Multiscale analysis and homogenization of mechanical and dynamical metamaterials


Multiscale analysis and homogenization of mechanical and dynamical metamaterials

Marc Geers, Eindhoven University of Technology

3:30 p.m., April 20, 2022   |   136 DeBartolo Hall

Engineering analyses of structures and devices call for efficient numerical methods that accurately capture the behavior of the constituting materials. For highly heterogeneous materials, homogenization methods substitute the heterogeneous microstructure by an effective continuum that can be solved at the engineering level.

Among the plethora of homogenization methods, computational homogenization constitutes a powerful tool to establish a two-scale coupling of complex nonlinear materials. Whereas the method has been used for a variety of problems, a new challenge arises when metamaterials are considered. Metamaterials reveal microstructures that induce a pronounced emergent effect at the macro-scale.

Marc Geers
Marc Geers

This lecture focuses on the advanced homogenization of dynamical and mechanical metamaterials.

Dynamical metamaterials are for instance used for inhibiting sound and vibration transmission in a wide frequency range. First, a computational homogenization scheme applicable to resonant acoustic metamaterials will be outlined [1]. Exploiting linearity, a closed form micromorphic continuum homogenization approach for this class of materials is obtained. The corresponding dispersion spectra are accurately captured, and the solution of initial boundary value problems is thereby at reach. As a special case of dynamical metamaterials, metafoams will be presented [2]. Metafoams are a special class of foams combining thermo-viscous dissipation with local resonance. Direct numerical simulations and the homogenization of these metafoams (extracting relations between microstructure and effective properties) are demonstrated.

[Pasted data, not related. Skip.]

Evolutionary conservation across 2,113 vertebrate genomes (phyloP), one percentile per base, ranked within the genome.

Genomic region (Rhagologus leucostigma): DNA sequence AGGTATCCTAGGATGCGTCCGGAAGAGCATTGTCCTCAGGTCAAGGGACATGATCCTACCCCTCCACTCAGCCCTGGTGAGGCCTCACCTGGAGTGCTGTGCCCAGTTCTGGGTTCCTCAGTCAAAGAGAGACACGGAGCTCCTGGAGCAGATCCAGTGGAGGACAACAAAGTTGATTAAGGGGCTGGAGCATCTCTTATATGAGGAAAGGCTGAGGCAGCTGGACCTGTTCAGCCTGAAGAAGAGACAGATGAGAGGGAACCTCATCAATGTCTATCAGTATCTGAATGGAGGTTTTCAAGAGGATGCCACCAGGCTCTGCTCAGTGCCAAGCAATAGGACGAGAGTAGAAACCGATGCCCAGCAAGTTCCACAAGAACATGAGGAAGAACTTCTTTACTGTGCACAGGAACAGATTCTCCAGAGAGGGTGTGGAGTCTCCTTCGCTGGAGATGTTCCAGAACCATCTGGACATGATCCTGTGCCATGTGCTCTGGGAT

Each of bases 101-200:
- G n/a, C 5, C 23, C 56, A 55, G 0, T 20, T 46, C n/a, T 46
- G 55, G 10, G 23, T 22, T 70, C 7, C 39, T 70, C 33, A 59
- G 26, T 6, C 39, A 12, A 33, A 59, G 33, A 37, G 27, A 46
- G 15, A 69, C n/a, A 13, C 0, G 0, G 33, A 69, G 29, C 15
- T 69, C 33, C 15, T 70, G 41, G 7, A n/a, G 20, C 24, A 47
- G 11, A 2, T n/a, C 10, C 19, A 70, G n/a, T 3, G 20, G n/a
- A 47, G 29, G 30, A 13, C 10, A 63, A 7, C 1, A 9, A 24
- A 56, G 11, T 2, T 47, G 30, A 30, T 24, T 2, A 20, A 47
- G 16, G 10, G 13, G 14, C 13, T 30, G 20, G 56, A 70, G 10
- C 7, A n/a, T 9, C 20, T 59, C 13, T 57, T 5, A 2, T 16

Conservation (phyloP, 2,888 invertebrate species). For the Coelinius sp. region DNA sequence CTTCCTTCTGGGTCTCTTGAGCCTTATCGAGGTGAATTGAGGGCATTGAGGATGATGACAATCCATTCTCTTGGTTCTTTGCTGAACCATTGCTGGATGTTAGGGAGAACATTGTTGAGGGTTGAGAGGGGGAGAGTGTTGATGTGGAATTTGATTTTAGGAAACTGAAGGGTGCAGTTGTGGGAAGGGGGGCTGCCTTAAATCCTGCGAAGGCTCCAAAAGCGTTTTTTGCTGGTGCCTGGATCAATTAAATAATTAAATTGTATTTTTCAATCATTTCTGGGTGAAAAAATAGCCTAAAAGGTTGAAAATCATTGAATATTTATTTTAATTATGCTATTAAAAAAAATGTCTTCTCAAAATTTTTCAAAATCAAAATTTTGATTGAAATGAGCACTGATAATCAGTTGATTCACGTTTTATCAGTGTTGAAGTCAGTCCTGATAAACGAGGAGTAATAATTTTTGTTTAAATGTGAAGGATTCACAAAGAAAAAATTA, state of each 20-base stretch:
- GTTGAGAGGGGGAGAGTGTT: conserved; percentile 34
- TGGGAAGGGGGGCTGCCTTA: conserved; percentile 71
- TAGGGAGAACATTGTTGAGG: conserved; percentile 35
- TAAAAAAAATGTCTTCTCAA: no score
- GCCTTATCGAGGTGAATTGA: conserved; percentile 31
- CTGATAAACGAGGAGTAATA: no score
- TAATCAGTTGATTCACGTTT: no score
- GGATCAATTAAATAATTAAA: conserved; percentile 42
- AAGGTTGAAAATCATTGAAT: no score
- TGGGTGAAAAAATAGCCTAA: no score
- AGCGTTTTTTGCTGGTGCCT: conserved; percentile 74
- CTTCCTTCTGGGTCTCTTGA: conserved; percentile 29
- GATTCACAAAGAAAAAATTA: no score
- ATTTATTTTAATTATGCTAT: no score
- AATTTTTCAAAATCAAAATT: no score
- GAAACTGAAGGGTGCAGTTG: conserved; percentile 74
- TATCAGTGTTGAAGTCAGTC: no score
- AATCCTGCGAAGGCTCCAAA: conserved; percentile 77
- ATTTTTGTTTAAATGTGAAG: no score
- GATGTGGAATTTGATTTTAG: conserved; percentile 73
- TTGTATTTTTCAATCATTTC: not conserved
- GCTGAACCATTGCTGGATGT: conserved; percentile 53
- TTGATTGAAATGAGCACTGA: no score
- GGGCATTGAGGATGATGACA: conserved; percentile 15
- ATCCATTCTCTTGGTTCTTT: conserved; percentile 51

Spatial micro-scale fluctuation fields also emerge in mechanical metamaterials, driven by elastic instabilities. Mechanical metamaterials do not trivially satisfy the classical scale separation principle that underlies conventional homogenization strategies. Upon loading, these microstructures develop fine scale fluctuation patterns that directly influence the coarse scale behaviour. Exploiting a kinematical ansatz that incorporates the microstructural patterns, a micromorphic continuum is recovered [3]. The two-scale predictive capabilities of the emerging micromorphic continuum are illustrated, along with several demonstrative examples.

For both classes of metamaterials, the key aspects of the developed different homogenization methods and the resulting (emergent) continua will be highlighted.

Marc Geers is full professor in Mechanics of Materials at the Eindhoven University of Technology in the Netherlands since 2000. His research interests are in the field of micromechanics, multi-scale mechanics, damage mechanics and mechanics in miniaturization.

He published more than 250 journal papers, with a significant citation impact (Google scholar h-index=70). In the past 10 years, he presented more than 15 plenary lectures at international conferences and over 50 keynote and invited lectures. At present, he is Editor-in-Chief of the European Journal of Mechanics A/Solids and serves on the Editorial Boards of more than 15 international journals. He serves the Dutch scientific community and organizations in various responsible roles.

He is a Fellow of the European Mechanics Society and a Fellow of the International Association for Computational Mechanics. He received an Advanced Grant of the European Research Council in 2013. He is the President of the European Mechanics Society EUROMECH.